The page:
When one hears the word ‘Cataract’, it instantly brings up images of seniors wearing thick dark glasses. However, the sad truth is that children could get cataracts as well. It is not common but it exists nevertheless.
What is a cataract and how is it diagnosed in children ?
When the eye’s lens starts clouding, it is known as a cataract. Typically, the eye’s lens is supposed to be clear to enable it to send clear images to the retina. Sometimes, protein starts clumping in the eye which prevents this transfer of clear images. This protein builds slowly, over time, and eventually ends up covering the entire lens. This is the whitish film that one sees over the iris in people who have advanced cataracts. Cataracts could form over both eyes but usually, they do not affect both eyes at the same time equally.
While not very common, when these cataracts are formed in children’s eyes, it is known as paediatric cataract. Children could be born with cataracts or it can develop in older children as well. A child’s eyes and brain are still developing till a certain age, therefore, it becomes even more imperative that paediatric cataracts are treated with a certain urgency. If not, it can lead to permanent damage to their vision.
Diagnosis of cataracts is done differently for different ages in children. In new-born children, their eyes are screened for vision problems at the new-born screening soon after birth and again when the baby is 6 to 8 weeks old. For older children, cataracts will be revealed as a part of regular eye examinations or after an eye injury.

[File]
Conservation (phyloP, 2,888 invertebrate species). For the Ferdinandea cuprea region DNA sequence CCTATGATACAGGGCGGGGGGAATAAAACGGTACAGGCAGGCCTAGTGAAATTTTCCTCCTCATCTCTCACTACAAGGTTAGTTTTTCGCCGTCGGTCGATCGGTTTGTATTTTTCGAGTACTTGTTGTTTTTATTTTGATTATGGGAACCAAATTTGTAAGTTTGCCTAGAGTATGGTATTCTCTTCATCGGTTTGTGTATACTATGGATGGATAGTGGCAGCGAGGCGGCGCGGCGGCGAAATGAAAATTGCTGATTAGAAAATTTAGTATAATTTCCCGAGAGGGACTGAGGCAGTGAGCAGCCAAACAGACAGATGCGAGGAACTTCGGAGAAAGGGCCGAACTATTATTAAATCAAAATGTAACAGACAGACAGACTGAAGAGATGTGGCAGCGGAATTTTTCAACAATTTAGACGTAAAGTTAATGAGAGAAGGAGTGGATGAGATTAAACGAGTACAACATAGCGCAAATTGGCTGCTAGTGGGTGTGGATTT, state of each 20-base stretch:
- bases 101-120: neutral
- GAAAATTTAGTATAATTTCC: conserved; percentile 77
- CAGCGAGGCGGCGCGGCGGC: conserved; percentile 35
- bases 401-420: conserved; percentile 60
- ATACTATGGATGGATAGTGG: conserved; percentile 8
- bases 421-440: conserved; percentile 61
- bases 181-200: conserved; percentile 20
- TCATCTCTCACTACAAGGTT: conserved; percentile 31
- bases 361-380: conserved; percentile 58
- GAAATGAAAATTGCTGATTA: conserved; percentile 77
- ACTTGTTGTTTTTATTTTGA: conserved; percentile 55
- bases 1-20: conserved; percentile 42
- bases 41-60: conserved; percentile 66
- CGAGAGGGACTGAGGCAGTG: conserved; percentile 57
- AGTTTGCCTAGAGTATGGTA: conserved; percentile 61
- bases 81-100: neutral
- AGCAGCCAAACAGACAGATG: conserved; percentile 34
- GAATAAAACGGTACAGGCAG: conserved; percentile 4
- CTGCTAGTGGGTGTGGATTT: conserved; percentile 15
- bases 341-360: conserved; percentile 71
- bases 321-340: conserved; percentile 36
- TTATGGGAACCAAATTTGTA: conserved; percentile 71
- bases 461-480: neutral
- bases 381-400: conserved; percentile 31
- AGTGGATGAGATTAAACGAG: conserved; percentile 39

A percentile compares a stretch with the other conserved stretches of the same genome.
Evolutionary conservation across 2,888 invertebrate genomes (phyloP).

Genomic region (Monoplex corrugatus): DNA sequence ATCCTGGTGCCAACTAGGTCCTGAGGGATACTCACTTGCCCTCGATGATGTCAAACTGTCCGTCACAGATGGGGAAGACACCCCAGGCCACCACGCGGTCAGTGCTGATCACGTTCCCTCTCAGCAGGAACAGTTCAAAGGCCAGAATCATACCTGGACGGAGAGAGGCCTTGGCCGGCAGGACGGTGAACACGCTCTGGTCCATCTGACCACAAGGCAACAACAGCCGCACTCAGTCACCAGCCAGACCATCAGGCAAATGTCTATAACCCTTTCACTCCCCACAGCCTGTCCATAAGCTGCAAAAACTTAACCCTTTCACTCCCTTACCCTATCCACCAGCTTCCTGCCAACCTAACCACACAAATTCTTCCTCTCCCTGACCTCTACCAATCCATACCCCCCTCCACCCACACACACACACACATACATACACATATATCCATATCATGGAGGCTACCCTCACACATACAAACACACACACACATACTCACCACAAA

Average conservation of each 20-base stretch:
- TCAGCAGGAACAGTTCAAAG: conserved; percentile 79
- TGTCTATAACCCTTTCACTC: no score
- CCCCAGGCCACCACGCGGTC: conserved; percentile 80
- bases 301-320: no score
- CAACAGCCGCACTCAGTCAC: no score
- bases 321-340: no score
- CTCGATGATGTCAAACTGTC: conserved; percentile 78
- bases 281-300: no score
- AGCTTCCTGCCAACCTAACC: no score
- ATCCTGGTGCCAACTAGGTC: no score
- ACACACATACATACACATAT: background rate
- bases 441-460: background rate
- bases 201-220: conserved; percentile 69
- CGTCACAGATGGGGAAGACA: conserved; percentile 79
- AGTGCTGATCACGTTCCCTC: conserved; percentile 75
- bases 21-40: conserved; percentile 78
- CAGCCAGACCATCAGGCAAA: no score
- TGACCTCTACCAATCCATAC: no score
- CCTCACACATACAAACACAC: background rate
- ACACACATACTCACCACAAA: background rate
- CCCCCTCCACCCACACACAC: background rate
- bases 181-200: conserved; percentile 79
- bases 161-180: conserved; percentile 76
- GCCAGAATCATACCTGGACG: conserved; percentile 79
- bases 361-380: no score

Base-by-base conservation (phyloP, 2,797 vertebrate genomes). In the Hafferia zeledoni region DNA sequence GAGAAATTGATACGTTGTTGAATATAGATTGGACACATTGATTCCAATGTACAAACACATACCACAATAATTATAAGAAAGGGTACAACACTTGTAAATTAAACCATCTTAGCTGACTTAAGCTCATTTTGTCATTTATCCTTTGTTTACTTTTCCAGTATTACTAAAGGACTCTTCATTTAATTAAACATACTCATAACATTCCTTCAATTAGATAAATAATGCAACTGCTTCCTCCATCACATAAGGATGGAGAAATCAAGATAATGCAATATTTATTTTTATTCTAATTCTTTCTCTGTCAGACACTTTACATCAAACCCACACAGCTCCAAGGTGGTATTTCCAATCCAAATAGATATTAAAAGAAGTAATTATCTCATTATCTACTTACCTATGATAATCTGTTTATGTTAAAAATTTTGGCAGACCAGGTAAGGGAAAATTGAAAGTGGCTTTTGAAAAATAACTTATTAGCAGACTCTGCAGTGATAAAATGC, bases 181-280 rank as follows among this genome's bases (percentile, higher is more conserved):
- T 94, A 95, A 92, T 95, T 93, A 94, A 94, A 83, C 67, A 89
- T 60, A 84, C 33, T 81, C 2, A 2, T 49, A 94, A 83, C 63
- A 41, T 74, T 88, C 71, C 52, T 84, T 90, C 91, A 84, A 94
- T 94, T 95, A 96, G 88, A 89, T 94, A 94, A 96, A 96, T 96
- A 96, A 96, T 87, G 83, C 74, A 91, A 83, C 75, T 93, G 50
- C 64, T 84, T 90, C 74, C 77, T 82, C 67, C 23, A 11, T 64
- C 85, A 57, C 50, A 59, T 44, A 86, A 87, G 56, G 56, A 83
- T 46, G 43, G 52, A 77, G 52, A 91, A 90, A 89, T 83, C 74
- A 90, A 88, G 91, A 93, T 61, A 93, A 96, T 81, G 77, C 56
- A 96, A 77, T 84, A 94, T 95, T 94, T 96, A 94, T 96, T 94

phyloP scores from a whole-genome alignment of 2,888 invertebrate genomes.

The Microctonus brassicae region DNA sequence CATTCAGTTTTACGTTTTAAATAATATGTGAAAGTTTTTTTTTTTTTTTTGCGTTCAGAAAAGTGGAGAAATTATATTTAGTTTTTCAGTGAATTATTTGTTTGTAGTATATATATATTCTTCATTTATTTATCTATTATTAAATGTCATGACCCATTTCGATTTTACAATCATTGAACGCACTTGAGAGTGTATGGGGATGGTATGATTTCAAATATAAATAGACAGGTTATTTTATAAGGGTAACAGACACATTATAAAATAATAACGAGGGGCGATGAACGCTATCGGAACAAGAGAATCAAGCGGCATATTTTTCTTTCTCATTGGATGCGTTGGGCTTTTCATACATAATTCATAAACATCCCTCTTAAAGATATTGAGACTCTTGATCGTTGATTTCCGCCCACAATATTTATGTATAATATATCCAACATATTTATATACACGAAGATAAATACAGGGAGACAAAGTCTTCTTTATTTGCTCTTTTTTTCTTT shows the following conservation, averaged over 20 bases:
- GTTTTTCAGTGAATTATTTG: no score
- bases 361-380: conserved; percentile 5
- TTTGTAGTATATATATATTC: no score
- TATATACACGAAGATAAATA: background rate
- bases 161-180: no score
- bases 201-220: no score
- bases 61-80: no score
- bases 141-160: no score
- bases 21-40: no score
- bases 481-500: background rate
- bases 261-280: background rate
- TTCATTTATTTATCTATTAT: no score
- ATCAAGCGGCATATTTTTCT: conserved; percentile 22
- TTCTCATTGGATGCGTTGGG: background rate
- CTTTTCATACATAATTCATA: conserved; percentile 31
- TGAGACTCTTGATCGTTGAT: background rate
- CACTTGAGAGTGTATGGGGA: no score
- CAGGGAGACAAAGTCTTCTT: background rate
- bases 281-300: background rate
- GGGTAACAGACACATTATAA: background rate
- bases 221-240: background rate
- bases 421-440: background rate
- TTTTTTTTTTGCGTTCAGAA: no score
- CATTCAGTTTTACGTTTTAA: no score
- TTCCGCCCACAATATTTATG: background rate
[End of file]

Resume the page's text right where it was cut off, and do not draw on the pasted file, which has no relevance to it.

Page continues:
As a parent, it is important to keep track of your bay’s eye movements. If your baby seems to have trouble tracking objects across the room by the time they are 4 to 5 months old, please consult your paediatrician. For slightly older children, they may complain of their vision not being clear, or seeing double. In such cases as well, it would be prudent to meet the paediatrician.
Treatment of Paediatric cataract
While early detection is key for paediatric cataract, treatment is usually a multi-pronged approach that includes cataract surgery. Because the surgery will be performed in children, the tools and methods are different from the ones used during adult cataract surgery.
If the child is a new-born, the surgery should ideally be performed by the time the baby is a month or two old. However, or older children, the timing of surgery will depend on how much the child’s eyesight is impacted. However, surgery is an eventuality that has to take place.
One major difference in paediatric cataract surgery is that the child will be under general anaesthesia meaning they will not be conscious during the surgery.
Also, it is important to be aware that most children will need spectacles even after cataract surgery.
Post Cataract Surgery Care and Prognosis
Even though the cataract surgery itself takes place under general anaesthesia, being children, they heal quickly. Very young children, especially, usually are back to normal the same day but will still need some protective covering over the affected eye.
Slightly older children might be uncomfortable for a few days, mainly due to some discomfort or itching. They too will need to wear the patch. The removal of the patch, in both younger and older children depends on various factors that the doctor will evaluate.
Catching a child’s cataract early and treating it are key to preserving their vision and ensuring they see well not just in childhood but well into adulthood. Hopefully, this answers some questions on paediatric cataract and its treatment.